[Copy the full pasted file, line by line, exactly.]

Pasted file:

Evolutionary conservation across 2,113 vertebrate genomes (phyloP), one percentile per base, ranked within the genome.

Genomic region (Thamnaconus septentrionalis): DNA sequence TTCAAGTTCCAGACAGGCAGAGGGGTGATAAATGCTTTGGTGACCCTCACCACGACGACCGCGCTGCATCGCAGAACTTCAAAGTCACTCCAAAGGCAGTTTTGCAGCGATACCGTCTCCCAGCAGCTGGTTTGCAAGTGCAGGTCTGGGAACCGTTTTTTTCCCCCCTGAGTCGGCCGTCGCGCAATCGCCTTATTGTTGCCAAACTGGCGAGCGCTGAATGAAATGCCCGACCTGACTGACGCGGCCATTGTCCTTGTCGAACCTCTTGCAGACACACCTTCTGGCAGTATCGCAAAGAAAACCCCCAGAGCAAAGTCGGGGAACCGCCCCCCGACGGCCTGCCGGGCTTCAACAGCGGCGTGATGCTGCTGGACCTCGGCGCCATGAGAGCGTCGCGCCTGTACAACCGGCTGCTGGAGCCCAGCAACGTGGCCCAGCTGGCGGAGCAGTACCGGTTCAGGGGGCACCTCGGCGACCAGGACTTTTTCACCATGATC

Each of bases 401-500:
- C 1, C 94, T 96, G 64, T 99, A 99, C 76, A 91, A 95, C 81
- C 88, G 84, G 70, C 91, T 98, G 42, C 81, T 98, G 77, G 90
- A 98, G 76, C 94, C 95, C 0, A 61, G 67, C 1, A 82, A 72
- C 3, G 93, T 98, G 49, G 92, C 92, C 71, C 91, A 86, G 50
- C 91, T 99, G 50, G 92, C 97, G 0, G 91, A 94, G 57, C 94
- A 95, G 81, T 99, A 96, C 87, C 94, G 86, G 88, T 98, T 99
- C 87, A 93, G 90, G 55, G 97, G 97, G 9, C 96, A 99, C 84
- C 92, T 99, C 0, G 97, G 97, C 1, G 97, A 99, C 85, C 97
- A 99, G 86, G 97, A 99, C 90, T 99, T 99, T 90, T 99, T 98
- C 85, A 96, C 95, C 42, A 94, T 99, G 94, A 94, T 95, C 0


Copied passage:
Evolutionary conservation across 2,113 vertebrate genomes (phyloP), one percentile per base, ranked within the genome.

Genomic region (Thamnaconus septentrionalis): DNA sequence TTCAAGTTCCAGACAGGCAGAGGGGTGATAAATGCTTTGGTGACCCTCACCACGACGACCGCGCTGCATCGCAGAACTTCAAAGTCACTCCAAAGGCAGTTTTGCAGCGATACCGTCTCCCAGCAGCTGGTTTGCAAGTGCAGGTCTGGGAACCGTTTTTTTCCCCCCTGAGTCGGCCGTCGCGCAATCGCCTTATTGTTGCCAAACTGGCGAGCGCTGAATGAAATGCCCGACCTGACTGACGCGGCCATTGTCCTTGTCGAACCTCTTGCAGACACACCTTCTGGCAGTATCGCAAAGAAAACCCCCAGAGCAAAGTCGGGGAACCGCCCCCCGACGGCCTGCCGGGCTTCAACAGCGGCGTGATGCTGCTGGACCTCGGCGCCATGAGAGCGTCGCGCCTGTACAACCGGCTGCTGGAGCCCAGCAACGTGGCCCAGCTGGCGGAGCAGTACCGGTTCAGGGGGCACCTCGGCGACCAGGACTTTTTCACCATGATC

Each of bases 401-500:
- C 1, C 94, T 96, G 64, T 99, A 99, C 76, A 91, A 95, C 81
- C 88, G 84, G 70, C 91, T 98, G 42, C 81, T 98, G 77, G 90
- A 98, G 76, C 94, C 95, C 0, A 61, G 67, C 1, A 82, A 72
- C 3, G 93, T 98, G 49, G 92, C 92, C 71, C 91, A 86, G 50
- C 91, T 99, G 50, G 92, C 97, G 0, G 91, A 94, G 57, C 94
- A 95, G 81, T 99, A 96, C 87, C 94, G 86, G 88, T 98, T 99
- C 87, A 93, G 90, G 55, G 97, G 97, G 9, C 96, A 99, C 84
- C 92, T 99, C 0, G 97, G 97, C 1, G 97, A 99, C 85, C 97
- A 99, G 86, G 97, A 99, C 90, T 99, T 99, T 90, T 99, T 98
- C 85, A 96, C 95, C 42, A 94, T 99, G 94, A 94, T 95, C 0